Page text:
Paleozoogeography of the cave lion in Yakutia
The Republic of Sakha (Yakutia) has long been known for the amazing finds of extinct animals of the last global glaciation era. Unique remains of both herbivorous (mammoths, rhinoceroses, bison, horses) and predatory (wolves, wolverines, bears and cave lions) mammals have survived here due to special geological and climatic conditions, as well as the ubiquitous development of permafrost.
Model of a cave lion ( P. A. Lazarev Museum of the mammoth, Yakutsk)
Currently, Yakutia has many locations with fossil remains of cave lion teeth, skulls and bones, including the world's only frozen carcasses of cave lion cubs.
Studying osteological material
This project will investigate the paleozoogeography of the cave lion in Yakutia to clarify its evolutionary development, periods of maximum distribution, paleoecology, causes of extinction and stratigraphic significance.

The choice of this project will allow you to gain skills in constructing paleozoogeographic maps on the basis of paleontological data and to reconstruct environmental conditions at different geological epochs of the Earth's development.
The original and 3D copies of cave lion skulls
The project plans to organise fieldwork where you will learn the techniques of investigating fossil animal localities and play the role of a real palaeontologist.

And most importantly, you will get acquainted with the amazing world of Yakut geography and unique fossil animal finds from the Ice Age, including interesting paleontological and archaeological sites.

Participation requirements:
- exerience in working with a geographic and contour map (desirable)
- exerience in making electronic presentations
- good physical endurance (the project involves field work)

Konstantin Protodiakonov

Khanty-Mansiysk, Russia
Konstantin is a palaeontologist and head of the palaeontology department of the Museum of Nature and Man (Khanty-Mansiysk). He is a holder of RJE 3 grants from the University of Hokkaido (Japan) and Erasmus + from the University of Lille (France), as well as a winner of republican, all-Russian and international scientific contests...plus the science stand-up competition 'Science Slam' in Tomsk, Russia.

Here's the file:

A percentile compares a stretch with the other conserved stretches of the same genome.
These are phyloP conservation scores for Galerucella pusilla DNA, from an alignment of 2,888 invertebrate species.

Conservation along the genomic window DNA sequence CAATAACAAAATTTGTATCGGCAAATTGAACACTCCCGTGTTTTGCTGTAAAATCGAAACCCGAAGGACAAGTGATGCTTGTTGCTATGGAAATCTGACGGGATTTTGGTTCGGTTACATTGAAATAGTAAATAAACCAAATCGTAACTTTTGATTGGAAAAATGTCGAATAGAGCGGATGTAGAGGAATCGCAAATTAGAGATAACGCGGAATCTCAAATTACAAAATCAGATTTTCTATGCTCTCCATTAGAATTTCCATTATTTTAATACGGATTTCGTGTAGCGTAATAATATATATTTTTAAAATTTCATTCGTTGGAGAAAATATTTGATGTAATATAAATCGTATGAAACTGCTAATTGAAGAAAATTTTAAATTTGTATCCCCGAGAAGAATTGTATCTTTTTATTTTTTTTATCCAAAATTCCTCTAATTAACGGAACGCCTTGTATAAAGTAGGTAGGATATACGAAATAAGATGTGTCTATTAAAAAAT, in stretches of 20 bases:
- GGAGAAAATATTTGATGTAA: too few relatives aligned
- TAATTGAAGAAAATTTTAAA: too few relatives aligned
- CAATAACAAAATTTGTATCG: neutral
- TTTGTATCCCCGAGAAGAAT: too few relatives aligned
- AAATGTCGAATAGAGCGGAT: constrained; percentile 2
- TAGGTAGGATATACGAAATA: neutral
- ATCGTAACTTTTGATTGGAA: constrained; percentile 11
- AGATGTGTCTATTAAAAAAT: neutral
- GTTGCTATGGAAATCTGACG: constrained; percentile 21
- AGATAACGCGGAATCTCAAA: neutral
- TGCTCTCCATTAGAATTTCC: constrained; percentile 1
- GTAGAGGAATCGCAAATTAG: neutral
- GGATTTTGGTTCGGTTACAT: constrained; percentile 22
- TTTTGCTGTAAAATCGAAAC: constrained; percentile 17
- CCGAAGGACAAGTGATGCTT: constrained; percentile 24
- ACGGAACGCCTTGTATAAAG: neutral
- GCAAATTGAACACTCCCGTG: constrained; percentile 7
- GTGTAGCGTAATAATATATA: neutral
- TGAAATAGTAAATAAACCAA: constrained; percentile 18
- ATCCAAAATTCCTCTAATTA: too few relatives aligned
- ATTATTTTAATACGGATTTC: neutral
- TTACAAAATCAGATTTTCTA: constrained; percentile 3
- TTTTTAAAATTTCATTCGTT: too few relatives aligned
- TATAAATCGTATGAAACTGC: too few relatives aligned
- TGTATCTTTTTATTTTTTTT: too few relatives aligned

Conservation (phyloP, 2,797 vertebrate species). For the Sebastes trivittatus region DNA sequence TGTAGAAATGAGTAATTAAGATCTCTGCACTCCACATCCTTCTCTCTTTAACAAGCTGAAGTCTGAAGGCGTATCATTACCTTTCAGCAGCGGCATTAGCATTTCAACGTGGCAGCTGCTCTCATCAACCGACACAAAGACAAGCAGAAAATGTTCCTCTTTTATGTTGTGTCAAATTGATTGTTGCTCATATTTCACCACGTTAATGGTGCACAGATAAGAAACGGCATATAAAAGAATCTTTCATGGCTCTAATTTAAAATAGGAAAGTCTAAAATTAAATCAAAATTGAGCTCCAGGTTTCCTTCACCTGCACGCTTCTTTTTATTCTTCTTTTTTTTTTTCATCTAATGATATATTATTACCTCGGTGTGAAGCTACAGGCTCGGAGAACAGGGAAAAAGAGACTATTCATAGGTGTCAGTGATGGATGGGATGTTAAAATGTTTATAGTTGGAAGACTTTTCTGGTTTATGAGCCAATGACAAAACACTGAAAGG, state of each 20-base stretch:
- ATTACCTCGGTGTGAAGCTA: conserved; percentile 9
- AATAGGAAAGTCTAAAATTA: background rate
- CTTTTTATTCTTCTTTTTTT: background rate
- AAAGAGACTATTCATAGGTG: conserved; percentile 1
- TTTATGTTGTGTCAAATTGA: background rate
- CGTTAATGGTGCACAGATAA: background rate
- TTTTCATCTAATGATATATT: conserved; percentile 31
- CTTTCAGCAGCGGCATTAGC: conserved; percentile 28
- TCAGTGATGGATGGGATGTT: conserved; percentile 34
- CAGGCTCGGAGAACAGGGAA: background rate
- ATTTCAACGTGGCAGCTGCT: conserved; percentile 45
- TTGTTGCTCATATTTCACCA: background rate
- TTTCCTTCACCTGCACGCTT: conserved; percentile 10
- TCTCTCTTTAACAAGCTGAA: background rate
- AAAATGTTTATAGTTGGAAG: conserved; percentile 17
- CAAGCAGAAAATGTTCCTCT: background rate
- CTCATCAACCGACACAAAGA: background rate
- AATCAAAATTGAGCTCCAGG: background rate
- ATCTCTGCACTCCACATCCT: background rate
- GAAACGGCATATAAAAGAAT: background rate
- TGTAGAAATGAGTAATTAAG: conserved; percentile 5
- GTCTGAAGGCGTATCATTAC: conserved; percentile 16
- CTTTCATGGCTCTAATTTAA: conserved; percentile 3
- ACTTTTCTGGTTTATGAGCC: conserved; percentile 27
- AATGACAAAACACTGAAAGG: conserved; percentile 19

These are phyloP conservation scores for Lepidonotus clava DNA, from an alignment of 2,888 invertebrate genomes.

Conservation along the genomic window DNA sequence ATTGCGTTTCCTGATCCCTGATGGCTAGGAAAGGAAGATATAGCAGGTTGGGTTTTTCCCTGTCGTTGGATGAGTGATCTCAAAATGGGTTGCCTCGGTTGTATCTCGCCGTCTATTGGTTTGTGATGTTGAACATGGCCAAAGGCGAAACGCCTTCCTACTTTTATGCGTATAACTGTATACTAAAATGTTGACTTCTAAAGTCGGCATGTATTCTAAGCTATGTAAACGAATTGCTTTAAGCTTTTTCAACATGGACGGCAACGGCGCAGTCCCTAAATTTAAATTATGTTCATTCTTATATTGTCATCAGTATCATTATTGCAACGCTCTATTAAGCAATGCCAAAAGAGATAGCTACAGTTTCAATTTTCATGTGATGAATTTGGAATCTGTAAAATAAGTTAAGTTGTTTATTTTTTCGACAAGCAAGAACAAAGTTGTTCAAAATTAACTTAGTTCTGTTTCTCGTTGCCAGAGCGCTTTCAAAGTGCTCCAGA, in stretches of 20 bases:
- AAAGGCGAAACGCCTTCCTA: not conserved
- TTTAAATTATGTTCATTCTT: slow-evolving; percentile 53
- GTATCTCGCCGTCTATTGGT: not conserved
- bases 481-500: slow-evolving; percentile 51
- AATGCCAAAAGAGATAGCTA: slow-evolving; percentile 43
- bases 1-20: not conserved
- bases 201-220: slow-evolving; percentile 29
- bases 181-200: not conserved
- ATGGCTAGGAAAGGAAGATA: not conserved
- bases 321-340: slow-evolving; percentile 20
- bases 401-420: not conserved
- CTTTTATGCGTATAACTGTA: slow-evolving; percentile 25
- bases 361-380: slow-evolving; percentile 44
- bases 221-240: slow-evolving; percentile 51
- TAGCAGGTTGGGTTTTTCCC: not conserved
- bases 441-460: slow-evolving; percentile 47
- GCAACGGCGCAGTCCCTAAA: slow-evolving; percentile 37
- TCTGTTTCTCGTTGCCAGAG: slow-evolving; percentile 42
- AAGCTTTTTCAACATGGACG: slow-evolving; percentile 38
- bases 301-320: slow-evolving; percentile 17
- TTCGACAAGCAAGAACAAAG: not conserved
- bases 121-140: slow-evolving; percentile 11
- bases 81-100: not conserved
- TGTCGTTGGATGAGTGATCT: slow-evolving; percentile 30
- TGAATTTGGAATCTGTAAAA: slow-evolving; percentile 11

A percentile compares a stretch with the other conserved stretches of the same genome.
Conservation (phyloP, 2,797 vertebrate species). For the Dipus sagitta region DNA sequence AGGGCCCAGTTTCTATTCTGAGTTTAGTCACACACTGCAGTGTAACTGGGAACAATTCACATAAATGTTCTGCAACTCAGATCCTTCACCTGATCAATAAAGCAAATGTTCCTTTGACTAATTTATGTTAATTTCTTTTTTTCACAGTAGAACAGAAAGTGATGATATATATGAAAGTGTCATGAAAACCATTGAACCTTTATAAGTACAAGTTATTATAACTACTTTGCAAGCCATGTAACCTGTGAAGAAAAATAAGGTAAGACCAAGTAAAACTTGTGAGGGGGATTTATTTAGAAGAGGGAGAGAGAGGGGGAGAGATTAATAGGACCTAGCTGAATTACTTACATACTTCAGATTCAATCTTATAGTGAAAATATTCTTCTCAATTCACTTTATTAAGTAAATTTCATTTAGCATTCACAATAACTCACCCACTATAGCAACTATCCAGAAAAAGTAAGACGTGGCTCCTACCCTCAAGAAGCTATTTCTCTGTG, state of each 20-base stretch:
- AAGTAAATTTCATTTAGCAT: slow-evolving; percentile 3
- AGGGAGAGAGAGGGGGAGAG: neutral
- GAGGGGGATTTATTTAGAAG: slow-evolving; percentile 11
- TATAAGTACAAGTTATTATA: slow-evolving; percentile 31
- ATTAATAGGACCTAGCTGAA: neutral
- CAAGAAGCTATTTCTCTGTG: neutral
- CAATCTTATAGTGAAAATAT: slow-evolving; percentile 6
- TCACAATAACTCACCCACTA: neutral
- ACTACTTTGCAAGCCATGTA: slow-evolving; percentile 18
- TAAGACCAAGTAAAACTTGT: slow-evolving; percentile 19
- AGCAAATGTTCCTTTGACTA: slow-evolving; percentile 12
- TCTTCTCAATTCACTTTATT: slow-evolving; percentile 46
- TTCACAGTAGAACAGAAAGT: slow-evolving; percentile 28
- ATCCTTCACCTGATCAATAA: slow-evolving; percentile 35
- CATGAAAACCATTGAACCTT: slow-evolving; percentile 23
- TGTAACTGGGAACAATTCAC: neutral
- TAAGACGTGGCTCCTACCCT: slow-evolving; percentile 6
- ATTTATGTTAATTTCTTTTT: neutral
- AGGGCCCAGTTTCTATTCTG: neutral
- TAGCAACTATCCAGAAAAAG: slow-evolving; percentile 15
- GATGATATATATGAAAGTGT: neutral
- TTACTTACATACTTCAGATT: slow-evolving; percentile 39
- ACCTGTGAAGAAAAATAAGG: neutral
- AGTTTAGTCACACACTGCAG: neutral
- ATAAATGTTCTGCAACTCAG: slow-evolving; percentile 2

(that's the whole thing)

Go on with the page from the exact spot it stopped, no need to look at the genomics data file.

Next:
Konstantin took part in numerous paleontological expeditions in Siberia and the Arctic, and led the international student paleontological expedition "Bilim". He also created school training programs in the field of paleontology ("Mammoth fauna of Yakutia" and "Fundamentals of paleontology") and organized and managed summer environmental camps (" Lighthouse", "Pole of Cold" and "Trilobite").
As an museum employee, he has organized a number of organizes and curates museum exhibitions, including: "Quartz: many-sided and necessary", "Ammonites: fossil submarines", "All about the tusk", "Pathologies of the past", "Paleontological square", "From the biosphere to the lithosphere " and more.
The field of Konstantin's scientific interests is large mammals of the Quaternary period: evolutionary development, paleoecology, paleozoogeography and biostratigraphy.
Konstantin participated in IRS 2017 as a tutor of the paleontology project.

Olof Olsson
Fujairah City, UAE

Dr. Olof Olsson was born in rural California, where he was raised amongst nature on the family's multi-generational organic farm. The Olson family originated in Dalarna, Sweden and have continued a long tradition of agriculture, innovation, invention and entrepreneurship throughout the years.

Olof pursued degrees in biology a masters in Applied Biotechnology and completed his PhD from the University of Lund. Dr. Olof's doctoral work was predominately related to cancer and the extracellular environment, working in the departments of Laboratory Medicine and Experimental Medical Science.

A passion for endangered and extinct animals and the technologies to revive them, he then pursued these interests in Korea where he worked in establishing techniques and innovations in advanced reproductive technologies. From Korea, maintaining interest in the restoration of extinct and endangered species, he assisted in the development of the UAE Biotech Research Center where reproductive technologies continue to be developed and applied.

Presently Dr. Olsson is working as the director of the Fujairah Genetics Institute, one of the aims of which is to biobank endangered and valuable genetic resources.

Since childhood Olof had a fascination with megafauna, especially extinct species. He says that the permafrost of Yakutia presents a unique opportunity to glimpse well-preserved remains of some of these amazing ancient creatures and the hope of finding material from which we might one day resurrect these animals is a continual attraction and keeps the interest invigorated with each new discovery.
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